Paul Chan


“It felt as if it was a form of unreason that made all the world unreasonable.”
Fonts that are completely unsensuous:
Times New Roman
Comic Sans

The second time I meet Paul Chan at his Brooklyn studio, there’s a small earthquake. The couch we’re sitting on shakes. Chan gets up and looks around. People have left the large warehouse in New York where he works, and are standing on the streets. So we evacuate, wait, and, after nothing happens, go back indoors. On the way up to his studio, Chan offers a suggestion for this interview. “Say that I caused the earthquake,” he says. “We were talking about friendship, or men, and suddenly my eyes turned bright green and I started speaking Aramaic.”

This kind of joke is characteristic of Chan, who’s made himself known as a sort of art-world trickster. Born in Hong Kong, he moved to Omaha (“the birthplace of Malcolm X and also Ed Ruscha”) as a child partly because the Hong Kong air was making him sick. He attended the School of the Art Institute of Chicago and then Bard College, where he earned an MFA. Chan’s art treats political subjects in lyrical, often incongruous ways. In 2002, he traveled with an American aid group, Voice in the Wilderness, to Iraq, where he filmed Baghdad on the eve of the Iraq War—intimate scenes of cafés and interviews with the city’s residents. His collection of poetic shadow projections, The 7 Lights, premiered at the Serpentine Gallery in London in 2007, and he gained national prominence later that year for a staging of Waiting for Godot in post-Katrina New Orleans. His last exhibit, a nearly six-hour video projection entitled Sade for Sade’s Sake, was shown in 2009 at the Venice Biennale and at Greene Naftali Gallery in New York.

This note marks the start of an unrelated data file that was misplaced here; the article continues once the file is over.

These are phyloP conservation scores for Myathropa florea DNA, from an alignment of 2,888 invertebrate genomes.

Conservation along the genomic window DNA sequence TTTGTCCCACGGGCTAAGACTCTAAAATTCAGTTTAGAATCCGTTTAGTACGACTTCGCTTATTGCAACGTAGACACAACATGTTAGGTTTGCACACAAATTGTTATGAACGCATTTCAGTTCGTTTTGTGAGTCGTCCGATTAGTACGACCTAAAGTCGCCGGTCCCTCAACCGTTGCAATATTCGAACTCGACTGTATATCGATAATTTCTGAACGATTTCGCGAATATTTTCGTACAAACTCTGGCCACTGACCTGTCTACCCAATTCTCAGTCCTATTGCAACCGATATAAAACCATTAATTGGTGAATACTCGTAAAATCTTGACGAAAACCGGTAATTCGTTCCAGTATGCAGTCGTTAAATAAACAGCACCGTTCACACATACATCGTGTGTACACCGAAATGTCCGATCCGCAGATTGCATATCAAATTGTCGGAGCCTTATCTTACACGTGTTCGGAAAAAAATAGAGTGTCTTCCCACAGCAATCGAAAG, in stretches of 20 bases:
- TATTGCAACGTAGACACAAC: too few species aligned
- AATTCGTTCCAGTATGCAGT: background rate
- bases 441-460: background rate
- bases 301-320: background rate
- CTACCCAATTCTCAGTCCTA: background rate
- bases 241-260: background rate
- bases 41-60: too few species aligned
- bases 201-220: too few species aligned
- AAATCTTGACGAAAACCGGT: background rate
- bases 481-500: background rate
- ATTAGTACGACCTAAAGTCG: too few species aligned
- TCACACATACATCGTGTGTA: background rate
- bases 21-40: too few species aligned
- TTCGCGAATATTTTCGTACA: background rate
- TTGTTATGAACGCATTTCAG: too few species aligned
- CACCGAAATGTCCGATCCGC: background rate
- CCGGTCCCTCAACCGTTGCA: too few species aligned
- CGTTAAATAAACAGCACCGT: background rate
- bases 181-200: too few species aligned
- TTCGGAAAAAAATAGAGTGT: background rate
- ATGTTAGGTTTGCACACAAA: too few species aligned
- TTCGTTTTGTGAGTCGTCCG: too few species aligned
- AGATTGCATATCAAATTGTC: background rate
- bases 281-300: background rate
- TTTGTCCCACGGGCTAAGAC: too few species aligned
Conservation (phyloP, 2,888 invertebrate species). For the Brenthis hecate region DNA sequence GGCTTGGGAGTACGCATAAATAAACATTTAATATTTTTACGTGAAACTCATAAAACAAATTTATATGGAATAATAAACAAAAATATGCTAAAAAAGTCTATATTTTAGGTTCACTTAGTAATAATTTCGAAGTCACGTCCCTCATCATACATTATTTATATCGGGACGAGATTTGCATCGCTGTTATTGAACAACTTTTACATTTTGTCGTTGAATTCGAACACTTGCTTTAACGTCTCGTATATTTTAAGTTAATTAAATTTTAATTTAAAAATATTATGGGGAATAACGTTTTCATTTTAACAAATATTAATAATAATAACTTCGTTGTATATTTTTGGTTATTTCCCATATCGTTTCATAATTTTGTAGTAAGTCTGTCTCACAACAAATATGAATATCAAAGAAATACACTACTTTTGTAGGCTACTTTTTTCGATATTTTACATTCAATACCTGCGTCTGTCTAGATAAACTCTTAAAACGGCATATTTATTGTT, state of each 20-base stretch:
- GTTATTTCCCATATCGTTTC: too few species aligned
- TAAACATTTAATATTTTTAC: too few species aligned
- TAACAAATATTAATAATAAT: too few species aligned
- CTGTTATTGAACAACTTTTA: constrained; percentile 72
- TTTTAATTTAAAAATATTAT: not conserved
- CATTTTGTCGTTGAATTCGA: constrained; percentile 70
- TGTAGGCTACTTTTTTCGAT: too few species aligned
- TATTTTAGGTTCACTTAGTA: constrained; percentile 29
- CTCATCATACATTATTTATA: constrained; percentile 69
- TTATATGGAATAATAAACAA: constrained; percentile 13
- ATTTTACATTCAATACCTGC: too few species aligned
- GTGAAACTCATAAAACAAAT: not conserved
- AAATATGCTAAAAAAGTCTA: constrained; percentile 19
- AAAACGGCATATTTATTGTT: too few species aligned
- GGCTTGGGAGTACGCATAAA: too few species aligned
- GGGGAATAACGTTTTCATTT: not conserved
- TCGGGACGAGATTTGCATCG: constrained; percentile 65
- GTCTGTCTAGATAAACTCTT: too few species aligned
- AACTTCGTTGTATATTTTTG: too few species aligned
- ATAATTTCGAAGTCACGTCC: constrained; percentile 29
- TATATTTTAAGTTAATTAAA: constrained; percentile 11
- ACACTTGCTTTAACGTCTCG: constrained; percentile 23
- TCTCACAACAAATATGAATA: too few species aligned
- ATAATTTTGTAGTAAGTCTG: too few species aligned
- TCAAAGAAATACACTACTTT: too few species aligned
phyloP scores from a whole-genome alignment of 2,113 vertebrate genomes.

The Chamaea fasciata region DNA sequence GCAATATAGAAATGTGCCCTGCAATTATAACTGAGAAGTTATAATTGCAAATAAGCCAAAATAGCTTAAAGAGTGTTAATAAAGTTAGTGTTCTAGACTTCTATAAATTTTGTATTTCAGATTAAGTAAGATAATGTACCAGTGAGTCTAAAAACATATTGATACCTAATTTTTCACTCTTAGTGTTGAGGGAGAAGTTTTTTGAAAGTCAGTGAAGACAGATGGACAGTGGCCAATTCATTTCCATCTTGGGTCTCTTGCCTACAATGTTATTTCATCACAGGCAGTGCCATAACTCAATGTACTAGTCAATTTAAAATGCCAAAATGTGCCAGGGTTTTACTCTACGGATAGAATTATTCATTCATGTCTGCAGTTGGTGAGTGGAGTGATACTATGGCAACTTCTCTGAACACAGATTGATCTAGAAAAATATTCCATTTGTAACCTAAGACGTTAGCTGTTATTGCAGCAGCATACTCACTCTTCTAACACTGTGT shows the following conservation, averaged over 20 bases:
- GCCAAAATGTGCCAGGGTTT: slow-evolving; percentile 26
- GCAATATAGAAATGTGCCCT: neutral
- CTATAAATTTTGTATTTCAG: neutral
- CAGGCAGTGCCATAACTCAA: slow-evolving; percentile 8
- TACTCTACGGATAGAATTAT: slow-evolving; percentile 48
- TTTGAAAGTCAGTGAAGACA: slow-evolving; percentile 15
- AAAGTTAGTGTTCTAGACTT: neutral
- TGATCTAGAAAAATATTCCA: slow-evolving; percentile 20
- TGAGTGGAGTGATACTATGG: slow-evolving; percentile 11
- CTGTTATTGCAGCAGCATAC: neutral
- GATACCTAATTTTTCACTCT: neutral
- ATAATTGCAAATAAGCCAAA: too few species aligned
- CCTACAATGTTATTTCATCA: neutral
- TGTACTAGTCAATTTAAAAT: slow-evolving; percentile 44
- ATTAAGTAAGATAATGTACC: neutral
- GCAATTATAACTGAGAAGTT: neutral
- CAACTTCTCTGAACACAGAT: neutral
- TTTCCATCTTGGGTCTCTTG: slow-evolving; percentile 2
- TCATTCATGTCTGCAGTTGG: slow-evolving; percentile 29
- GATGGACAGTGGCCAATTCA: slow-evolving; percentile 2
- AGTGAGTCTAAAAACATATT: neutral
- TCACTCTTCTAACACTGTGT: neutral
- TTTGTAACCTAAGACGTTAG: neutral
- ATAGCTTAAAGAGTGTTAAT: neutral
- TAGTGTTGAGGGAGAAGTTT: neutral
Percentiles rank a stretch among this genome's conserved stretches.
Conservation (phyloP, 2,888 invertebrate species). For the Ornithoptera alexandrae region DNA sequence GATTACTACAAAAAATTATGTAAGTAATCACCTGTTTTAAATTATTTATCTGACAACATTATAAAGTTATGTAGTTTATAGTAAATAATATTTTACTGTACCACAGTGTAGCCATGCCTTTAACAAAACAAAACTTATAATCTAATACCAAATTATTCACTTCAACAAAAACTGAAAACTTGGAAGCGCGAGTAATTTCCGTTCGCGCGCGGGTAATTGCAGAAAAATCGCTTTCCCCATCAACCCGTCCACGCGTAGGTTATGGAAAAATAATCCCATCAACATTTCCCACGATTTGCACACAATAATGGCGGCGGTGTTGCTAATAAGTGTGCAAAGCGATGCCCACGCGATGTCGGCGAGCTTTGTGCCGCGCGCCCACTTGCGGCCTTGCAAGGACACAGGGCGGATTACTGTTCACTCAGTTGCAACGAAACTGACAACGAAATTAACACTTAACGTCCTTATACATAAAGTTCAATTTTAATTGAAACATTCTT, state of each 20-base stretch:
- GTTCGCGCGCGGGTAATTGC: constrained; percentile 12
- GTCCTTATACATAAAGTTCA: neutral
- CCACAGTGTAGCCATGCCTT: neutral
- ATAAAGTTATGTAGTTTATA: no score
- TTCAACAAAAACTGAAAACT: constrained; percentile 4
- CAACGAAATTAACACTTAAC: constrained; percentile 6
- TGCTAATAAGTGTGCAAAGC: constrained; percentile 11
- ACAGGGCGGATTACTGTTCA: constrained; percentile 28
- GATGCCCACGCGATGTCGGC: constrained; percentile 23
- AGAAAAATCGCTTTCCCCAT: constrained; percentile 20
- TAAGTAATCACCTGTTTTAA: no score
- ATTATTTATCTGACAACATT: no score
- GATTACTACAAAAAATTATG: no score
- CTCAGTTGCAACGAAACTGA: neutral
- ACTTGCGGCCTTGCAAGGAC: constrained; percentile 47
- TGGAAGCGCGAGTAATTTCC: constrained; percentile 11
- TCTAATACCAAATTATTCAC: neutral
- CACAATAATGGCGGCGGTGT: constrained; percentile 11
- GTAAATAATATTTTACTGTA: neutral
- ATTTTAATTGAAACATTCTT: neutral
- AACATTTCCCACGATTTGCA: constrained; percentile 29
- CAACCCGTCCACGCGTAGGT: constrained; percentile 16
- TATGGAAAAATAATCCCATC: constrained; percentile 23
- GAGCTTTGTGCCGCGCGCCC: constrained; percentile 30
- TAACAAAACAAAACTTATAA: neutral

Recently, he’s turned his attention away from exhibitions and toward publishing books, starting one of the first, and certainly the most lewd, houses devoted solely to artistic e-books. Among the projects is a series of fonts Chan made in conjunction with his Sade exhibition that transform any piece of writing into a filthy text. He’s been applying the fonts to Plato and John Maynard Keynes.

We spoke twice in his three-room studio, eating almonds and stale sour candy.

—Madeleine Schwartz


THE BELIEVER: Retirement seems to be a hip move. People have been talking about Peter Nadin, who had his first show in decades after starting his own farm upstate. Is that part of your plan?

PAUL CHAN: There is no plan. I wanted to do nothing in particular, exhibition-wise. The old work gets shown. I’ve turned down most opportunities to do anything, because I wanted more than anything else the thing one can never have enough of: time. It is of course wonderful and gratifying to have shows and exhibitions and to travel and partake in the excitement that makes contemporary art interesting. And then you realize that a carrot isn’t a carrot. A carrot is a stick.

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Madeleine Schwartz has contributed to the New Yorker online, among other publications.

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